AMD is investing US$7.5 million (NZ$9.6 billion) in energy-efficient chip company Transmeta, which has been battling falling revenue and widening losses.
The investment, announced on July 6, comes a year after AMD said it would resell Transmeta’s Efficeon processors in PCs for developing countries.
Transmeta shot to fame in the late 1990s when it said it was developing a groundbreaking line of ultra low power processors for notebooks PCs. The chips, named Crusoe, did not sell as well as expected, however, due to product delays and disappointing performance.
Transmeta did secure a few licensing deals, notably in Japan, but it also wracked up heavy losses. In January 2005 it announced job cuts and said it would switch its focus to licensing its power management technology to other companies. Later that year Transmeta agreed to sell its Crusoe chips to Culturecom Technology.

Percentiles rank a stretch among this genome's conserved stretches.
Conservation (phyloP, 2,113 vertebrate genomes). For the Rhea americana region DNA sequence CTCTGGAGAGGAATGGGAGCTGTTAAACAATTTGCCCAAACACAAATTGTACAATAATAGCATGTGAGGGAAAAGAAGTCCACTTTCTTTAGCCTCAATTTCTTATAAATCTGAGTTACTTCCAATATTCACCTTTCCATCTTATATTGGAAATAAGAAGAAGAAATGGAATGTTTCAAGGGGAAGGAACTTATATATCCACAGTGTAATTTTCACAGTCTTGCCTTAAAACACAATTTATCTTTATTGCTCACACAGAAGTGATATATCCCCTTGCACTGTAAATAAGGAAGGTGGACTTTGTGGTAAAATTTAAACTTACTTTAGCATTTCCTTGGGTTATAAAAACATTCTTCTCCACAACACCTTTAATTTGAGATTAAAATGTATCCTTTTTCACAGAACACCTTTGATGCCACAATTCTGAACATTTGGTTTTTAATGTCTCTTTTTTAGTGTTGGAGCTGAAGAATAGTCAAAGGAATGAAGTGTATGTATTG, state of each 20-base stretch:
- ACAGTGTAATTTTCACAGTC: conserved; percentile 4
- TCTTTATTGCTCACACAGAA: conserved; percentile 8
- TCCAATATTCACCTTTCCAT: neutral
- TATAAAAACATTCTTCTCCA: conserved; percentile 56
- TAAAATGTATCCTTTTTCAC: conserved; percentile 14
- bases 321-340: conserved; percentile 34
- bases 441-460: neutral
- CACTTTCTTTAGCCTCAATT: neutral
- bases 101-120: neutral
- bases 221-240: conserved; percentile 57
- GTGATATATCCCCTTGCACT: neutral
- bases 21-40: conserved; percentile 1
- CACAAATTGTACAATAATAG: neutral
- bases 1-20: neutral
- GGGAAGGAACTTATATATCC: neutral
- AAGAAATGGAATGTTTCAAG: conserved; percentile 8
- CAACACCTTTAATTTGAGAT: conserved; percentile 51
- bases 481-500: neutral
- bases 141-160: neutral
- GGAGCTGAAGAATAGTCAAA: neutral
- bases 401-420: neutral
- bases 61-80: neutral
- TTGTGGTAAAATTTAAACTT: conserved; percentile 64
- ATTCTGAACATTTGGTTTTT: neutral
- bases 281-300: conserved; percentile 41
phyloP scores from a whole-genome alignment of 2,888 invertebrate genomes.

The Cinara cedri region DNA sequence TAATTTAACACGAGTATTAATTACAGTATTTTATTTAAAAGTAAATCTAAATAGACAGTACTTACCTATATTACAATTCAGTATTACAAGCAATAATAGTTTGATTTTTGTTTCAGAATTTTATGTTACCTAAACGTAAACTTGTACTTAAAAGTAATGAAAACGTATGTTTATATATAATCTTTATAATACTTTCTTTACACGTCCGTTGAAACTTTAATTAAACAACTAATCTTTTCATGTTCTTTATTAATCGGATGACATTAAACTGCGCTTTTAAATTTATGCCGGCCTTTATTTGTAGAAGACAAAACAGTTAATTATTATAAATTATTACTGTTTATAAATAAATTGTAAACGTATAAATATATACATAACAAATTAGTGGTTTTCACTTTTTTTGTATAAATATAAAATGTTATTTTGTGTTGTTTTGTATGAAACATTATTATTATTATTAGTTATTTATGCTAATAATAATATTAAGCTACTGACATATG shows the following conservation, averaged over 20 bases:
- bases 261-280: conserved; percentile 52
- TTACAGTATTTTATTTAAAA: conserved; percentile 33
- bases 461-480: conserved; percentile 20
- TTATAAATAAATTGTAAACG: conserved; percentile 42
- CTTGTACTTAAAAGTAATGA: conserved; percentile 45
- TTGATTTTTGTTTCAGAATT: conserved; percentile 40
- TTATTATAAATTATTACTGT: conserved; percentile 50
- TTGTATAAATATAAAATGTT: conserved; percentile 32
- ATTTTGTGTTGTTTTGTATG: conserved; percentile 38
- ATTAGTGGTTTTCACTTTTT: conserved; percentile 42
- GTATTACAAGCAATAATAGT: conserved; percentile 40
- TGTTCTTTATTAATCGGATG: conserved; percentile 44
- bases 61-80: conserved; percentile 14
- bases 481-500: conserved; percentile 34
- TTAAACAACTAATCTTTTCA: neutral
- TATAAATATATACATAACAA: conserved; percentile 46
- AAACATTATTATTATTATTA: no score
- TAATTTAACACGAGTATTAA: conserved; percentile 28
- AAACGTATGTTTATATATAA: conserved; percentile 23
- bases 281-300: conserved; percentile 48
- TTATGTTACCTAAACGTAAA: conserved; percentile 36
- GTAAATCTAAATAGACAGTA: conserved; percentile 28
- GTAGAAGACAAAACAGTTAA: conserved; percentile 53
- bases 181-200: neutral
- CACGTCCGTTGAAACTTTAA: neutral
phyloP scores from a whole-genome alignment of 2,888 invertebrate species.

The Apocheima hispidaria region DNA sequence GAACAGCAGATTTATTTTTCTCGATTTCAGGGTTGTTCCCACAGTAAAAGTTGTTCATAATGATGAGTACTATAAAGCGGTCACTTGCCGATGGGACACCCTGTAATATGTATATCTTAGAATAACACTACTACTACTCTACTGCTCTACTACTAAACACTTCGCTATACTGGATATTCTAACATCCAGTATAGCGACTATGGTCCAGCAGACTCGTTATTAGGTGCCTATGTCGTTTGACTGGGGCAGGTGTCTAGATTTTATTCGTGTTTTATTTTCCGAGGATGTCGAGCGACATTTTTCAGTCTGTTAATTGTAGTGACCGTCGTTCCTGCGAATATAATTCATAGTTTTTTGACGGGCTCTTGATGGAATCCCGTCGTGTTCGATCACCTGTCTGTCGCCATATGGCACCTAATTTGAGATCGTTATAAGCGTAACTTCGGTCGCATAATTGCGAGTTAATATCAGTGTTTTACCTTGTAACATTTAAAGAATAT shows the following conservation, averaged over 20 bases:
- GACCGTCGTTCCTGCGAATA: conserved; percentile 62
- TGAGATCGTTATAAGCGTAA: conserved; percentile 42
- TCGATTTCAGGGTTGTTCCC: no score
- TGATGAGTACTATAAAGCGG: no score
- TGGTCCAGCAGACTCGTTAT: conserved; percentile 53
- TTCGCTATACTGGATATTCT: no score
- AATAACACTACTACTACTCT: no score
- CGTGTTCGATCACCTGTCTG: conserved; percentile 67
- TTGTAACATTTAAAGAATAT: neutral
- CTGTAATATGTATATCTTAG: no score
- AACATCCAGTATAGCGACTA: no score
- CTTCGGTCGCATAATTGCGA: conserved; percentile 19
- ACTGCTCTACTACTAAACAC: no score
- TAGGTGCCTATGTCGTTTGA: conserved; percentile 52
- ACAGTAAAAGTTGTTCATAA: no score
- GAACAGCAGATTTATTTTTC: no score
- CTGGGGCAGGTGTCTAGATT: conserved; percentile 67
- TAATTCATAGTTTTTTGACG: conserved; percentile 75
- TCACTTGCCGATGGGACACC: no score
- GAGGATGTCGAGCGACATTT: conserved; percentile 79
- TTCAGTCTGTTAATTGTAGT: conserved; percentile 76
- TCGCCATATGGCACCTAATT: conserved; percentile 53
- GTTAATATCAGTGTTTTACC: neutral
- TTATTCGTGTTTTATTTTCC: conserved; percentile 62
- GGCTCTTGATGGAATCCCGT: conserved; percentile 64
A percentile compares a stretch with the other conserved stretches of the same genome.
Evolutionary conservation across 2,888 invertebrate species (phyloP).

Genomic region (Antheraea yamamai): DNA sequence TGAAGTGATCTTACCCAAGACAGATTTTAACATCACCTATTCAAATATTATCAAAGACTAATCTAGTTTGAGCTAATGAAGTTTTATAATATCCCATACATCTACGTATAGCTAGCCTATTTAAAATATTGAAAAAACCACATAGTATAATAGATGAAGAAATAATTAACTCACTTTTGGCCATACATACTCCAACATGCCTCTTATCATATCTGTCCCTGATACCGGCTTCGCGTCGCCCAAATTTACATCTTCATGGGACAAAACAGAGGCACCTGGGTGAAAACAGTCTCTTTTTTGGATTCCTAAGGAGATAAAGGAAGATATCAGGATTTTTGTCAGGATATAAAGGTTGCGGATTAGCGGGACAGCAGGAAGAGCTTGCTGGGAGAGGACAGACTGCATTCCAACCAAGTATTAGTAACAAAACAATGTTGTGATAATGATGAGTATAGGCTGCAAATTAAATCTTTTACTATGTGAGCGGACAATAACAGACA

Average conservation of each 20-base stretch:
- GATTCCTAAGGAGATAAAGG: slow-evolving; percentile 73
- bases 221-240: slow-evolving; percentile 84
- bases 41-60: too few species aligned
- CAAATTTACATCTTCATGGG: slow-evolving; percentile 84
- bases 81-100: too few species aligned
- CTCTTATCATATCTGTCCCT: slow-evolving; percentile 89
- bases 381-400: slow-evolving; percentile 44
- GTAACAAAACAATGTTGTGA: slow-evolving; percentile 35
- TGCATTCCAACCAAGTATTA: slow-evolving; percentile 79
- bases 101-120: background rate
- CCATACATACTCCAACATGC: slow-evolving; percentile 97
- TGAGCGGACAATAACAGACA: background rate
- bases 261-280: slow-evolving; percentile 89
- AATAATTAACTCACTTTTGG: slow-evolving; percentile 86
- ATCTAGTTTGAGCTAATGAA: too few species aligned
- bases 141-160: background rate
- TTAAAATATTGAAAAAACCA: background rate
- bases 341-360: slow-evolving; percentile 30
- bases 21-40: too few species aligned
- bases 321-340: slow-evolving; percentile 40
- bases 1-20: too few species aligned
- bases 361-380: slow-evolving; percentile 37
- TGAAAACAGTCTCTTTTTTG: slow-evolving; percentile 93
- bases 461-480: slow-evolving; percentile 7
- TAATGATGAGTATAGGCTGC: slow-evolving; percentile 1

Last year’s deal with AMD, to resell Transmeta chips in Microsoft’s pay-by-instalment PC initiative, raised Transmeta’s prospects again. But in March, Transmeta said it faced delisting from the Nasdaq. Transmeta’s stock closed at US70c a share on July 5, but it jumped 50% in premarket trading Friday on news of AMD’s investment.
Transmeta reported revenue of US$2.1 million for its first fiscal quarter in May, down from US$19.5 million in the same period a year earlier. Its losses widened to US$18.7 million, from US$1.7 million in the first quarter of 2006. AMD’s purchase of Transmeta stock was accompanied by a statement calling Transmeta “an innovative force in the industry”. AMD noted Transmeta had been a key ally in bringing AMD’s AMD64 technology, the basis of its Opteron chips, to market. “Our investment will support Transmeta’s technology development work and AMD’s efforts to leverage Transmeta’s innovative energy-efficient technologies to the benefit of AMD’s customers,” Dirk Meyer, AMD’s president and chief operating officer, said in a statement.